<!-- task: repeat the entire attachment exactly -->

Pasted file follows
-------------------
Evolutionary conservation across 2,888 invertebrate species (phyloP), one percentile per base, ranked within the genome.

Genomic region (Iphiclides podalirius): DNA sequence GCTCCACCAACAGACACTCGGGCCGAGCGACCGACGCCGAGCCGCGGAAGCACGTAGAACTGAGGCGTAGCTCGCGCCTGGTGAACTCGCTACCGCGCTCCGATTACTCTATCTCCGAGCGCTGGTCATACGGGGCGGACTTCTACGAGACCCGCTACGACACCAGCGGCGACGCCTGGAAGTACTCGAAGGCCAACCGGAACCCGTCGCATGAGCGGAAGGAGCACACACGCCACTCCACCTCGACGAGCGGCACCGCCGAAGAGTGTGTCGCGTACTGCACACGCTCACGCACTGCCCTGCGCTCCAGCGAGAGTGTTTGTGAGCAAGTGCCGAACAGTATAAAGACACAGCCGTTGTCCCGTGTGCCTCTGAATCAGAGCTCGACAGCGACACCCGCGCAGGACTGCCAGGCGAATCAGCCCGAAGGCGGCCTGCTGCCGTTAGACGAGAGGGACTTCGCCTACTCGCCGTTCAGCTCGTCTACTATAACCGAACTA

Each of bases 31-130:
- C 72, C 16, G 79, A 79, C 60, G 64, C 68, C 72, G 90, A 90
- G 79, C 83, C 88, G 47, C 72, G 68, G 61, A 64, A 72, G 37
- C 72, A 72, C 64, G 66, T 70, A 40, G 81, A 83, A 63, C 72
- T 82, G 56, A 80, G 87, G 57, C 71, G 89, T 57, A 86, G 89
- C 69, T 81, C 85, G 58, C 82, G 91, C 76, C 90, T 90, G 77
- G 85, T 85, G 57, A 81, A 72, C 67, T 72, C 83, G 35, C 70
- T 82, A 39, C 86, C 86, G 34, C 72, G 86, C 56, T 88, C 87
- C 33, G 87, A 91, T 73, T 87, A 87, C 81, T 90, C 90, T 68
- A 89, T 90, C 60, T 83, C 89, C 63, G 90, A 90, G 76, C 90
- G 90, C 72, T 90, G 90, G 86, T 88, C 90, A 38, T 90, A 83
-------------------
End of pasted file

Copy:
Evolutionary conservation across 2,888 invertebrate species (phyloP), one percentile per base, ranked within the genome.

Genomic region (Iphiclides podalirius): DNA sequence GCTCCACCAACAGACACTCGGGCCGAGCGACCGACGCCGAGCCGCGGAAGCACGTAGAACTGAGGCGTAGCTCGCGCCTGGTGAACTCGCTACCGCGCTCCGATTACTCTATCTCCGAGCGCTGGTCATACGGGGCGGACTTCTACGAGACCCGCTACGACACCAGCGGCGACGCCTGGAAGTACTCGAAGGCCAACCGGAACCCGTCGCATGAGCGGAAGGAGCACACACGCCACTCCACCTCGACGAGCGGCACCGCCGAAGAGTGTGTCGCGTACTGCACACGCTCACGCACTGCCCTGCGCTCCAGCGAGAGTGTTTGTGAGCAAGTGCCGAACAGTATAAAGACACAGCCGTTGTCCCGTGTGCCTCTGAATCAGAGCTCGACAGCGACACCCGCGCAGGACTGCCAGGCGAATCAGCCCGAAGGCGGCCTGCTGCCGTTAGACGAGAGGGACTTCGCCTACTCGCCGTTCAGCTCGTCTACTATAACCGAACTA

Each of bases 31-130:
- C 72, C 16, G 79, A 79, C 60, G 64, C 68, C 72, G 90, A 90
- G 79, C 83, C 88, G 47, C 72, G 68, G 61, A 64, A 72, G 37
- C 72, A 72, C 64, G 66, T 70, A 40, G 81, A 83, A 63, C 72
- T 82, G 56, A 80, G 87, G 57, C 71, G 89, T 57, A 86, G 89
- C 69, T 81, C 85, G 58, C 82, G 91, C 76, C 90, T 90, G 77
- G 85, T 85, G 57, A 81, A 72, C 67, T 72, C 83, G 35, C 70
- T 82, A 39, C 86, C 86, G 34, C 72, G 86, C 56, T 88, C 87
- C 33, G 87, A 91, T 73, T 87, A 87, C 81, T 90, C 90, T 68
- A 89, T 90, C 60, T 83, C 89, C 63, G 90, A 90, G 76, C 90
- G 90, C 72, T 90, G 90, G 86, T 88, C 90, A 38, T 90, A 83